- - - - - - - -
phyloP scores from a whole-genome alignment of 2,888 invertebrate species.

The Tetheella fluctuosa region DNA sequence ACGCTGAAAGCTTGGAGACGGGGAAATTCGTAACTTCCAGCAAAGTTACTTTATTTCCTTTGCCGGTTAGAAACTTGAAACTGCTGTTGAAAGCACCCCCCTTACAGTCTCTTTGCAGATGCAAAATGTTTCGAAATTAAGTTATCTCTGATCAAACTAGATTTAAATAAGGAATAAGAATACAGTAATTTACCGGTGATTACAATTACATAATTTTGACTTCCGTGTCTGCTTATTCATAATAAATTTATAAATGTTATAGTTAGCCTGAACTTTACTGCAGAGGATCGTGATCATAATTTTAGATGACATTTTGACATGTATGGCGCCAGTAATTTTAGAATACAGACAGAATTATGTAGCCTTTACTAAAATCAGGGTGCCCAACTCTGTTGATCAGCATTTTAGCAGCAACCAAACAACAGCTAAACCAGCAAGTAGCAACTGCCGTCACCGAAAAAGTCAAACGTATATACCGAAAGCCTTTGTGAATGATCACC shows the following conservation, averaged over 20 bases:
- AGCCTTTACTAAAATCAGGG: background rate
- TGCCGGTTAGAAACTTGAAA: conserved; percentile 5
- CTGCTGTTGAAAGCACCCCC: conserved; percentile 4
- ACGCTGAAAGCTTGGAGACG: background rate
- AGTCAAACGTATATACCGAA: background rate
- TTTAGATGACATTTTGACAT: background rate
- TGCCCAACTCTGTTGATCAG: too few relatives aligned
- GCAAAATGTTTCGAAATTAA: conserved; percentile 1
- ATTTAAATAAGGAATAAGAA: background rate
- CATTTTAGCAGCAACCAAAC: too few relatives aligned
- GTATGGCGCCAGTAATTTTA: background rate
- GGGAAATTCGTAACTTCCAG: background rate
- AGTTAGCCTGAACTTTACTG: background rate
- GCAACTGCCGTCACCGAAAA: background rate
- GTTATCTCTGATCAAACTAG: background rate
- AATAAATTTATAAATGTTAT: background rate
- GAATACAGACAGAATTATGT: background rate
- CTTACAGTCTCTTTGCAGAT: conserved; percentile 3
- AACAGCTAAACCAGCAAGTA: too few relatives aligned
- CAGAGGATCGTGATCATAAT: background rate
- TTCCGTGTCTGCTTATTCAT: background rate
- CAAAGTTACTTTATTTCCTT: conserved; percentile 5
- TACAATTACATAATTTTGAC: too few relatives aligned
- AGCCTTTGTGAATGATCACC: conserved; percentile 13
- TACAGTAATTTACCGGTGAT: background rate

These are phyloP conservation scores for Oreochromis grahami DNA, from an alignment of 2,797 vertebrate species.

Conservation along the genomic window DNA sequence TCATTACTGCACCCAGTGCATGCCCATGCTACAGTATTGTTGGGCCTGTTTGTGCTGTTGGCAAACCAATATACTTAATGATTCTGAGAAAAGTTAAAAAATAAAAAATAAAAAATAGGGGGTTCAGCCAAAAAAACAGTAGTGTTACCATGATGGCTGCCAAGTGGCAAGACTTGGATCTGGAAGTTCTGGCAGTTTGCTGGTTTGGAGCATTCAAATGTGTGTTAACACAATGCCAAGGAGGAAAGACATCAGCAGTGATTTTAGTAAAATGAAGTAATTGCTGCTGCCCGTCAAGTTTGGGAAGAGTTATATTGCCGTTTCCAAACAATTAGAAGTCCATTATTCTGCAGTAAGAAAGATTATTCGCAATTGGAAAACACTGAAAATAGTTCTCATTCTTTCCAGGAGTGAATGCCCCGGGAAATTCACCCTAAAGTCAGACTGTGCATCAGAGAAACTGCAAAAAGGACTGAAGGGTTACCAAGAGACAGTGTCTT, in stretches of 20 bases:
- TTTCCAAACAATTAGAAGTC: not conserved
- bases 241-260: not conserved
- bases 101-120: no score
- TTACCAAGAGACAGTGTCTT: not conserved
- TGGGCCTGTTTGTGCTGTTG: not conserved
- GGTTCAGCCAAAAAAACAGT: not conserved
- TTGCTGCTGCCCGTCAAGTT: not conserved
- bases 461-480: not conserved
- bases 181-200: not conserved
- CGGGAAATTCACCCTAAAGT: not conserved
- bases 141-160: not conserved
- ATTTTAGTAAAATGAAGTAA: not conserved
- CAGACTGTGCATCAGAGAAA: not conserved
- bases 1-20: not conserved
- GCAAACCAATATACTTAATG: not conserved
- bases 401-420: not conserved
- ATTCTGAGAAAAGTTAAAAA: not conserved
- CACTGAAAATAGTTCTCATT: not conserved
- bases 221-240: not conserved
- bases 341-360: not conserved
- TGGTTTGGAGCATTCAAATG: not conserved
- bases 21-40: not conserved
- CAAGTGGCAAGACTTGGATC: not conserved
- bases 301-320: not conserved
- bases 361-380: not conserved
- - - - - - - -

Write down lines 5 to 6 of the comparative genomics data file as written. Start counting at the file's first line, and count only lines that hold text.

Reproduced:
- CTGCTGTTGAAAGCACCCCC: conserved; percentile 4
- ACGCTGAAAGCTTGGAGACG: background rate